Hal O'NEIL

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  • "Hello Lesley, I am so very sorry to learn of Hal's..."
    - Julie Rydalch
  • "Hal was a very special person & was my favourite uncle, a..."
    - Kerry Gibson (nee O'Neil)
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    - Claudine Nelson
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O'NEIL, Hal (Harold) Blyth
O'Neil, Hal (Harold) Blyth died in Edmonton, Alberta in the very early hours of February 4, 2013, of complications after being hospitalized by a serious haemorrhage.
Born March 21, 1934 in North Bay, Ontario, Hal is survived by his wife of 40 years, Lesley (Dalrymple) O'Neil; his brother Don (Bunny); niece Kerry Gibson; and nephews Jeff (Melody) and Steve (Marianne Pfleger) O'Neil.
He was predeceased by his sister Peggy McKay and his parents, Patrick 'Paddy' O'Neil and Edna May (McClelland) O'Neil of North Bay.
A journalism grad of Ryerson University, Hal first was a reporter for the Toronto Telegram. He then moved into public affairs, working with Goodyear Tire, Canadian Pacific, and Bell Canada, before meeting Lesley when they were both part of Ontario Hydro's public relations department. There, in the late 1960s, he coined the now widely-used term 'public participation'.
After Hal enjoyed a change of pace as a real estate agent in Peterborough, Ontario, with Bowes and Cocks, he and Lesley moved to Edmonton. He returned to the field of public relations, this time with the provincial government. He was director of public affairs for several departments, including Alberta Transportation, Social Services and Community Health, Hospitals and Medical Care, and Advanced Education. His work at Transportation led to an award from the Canadian Public Relations Society for a film spot. He also was instrumental, while at Social Services, in initiating the Wednesday's Child program in cooperation with CFRN/CTV.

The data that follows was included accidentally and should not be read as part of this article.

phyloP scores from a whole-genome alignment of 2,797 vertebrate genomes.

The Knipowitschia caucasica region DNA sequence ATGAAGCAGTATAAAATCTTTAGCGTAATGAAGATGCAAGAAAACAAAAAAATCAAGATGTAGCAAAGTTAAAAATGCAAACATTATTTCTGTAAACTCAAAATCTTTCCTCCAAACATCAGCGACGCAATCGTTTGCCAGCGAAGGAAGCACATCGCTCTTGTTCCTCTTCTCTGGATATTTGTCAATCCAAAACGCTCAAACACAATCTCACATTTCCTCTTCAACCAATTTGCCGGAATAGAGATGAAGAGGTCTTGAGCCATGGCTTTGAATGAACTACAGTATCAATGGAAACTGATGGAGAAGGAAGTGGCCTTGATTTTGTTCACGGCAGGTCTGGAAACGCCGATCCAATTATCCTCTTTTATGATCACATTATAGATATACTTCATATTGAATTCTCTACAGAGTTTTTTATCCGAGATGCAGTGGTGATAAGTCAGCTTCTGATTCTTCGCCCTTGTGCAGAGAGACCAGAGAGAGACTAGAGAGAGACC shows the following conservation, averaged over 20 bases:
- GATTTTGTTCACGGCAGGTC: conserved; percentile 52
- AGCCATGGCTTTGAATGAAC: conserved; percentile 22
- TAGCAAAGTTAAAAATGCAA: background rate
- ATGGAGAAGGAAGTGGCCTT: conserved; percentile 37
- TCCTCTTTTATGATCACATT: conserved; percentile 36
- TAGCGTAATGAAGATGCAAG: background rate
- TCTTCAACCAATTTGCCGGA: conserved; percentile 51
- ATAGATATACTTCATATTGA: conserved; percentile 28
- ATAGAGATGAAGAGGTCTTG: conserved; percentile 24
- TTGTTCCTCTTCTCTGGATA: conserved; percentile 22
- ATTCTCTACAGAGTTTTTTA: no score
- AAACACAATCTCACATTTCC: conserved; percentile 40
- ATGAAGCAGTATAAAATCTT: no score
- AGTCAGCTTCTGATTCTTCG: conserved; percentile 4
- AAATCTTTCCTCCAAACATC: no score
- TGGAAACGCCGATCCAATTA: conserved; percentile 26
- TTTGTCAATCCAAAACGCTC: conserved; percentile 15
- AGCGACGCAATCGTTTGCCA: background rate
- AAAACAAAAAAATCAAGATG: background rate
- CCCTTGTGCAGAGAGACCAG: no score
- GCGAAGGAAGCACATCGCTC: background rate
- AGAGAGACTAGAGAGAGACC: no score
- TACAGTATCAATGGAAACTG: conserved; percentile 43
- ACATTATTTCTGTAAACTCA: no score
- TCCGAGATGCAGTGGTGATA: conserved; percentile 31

In those days, bipolar depression was not widely understood. Hal hid his problem, even from Lesley, and when his work started deteriorating, was given the choice of resigning from his director-level position, or taking a lower-level staff job. He chose the latter, working with Municipal Affairs. In 1990, he was finally diagnosed, and went on long- term disability.
In 1999, Lesley retired early and the two celebrated retirement with a nine-week driving trip from coast to coast, with their dog Sheba making sure they stopped often to smell the roses - or any nearby fenceposts, in her case.
Hal volunteered at Edmonton's food bank for quite a few years, and also was a volunteer on the editorial committee of the Alberta Genealogical Society's quarterly, Relatively Speaking.
Soft-spoken; very intelligent; and a devoted husband, brother, uncle, and friend, Hal will be sorely missed. At his request, there will be no Service. Cremation has taken place. If you wish to make a donation in his memory, the Edmonton Humane Society and Medecins Sans Frontieres Canada were his favourite charities.


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Published in The Edmonton Journal from Feb. 9 to Feb. 12, 2013
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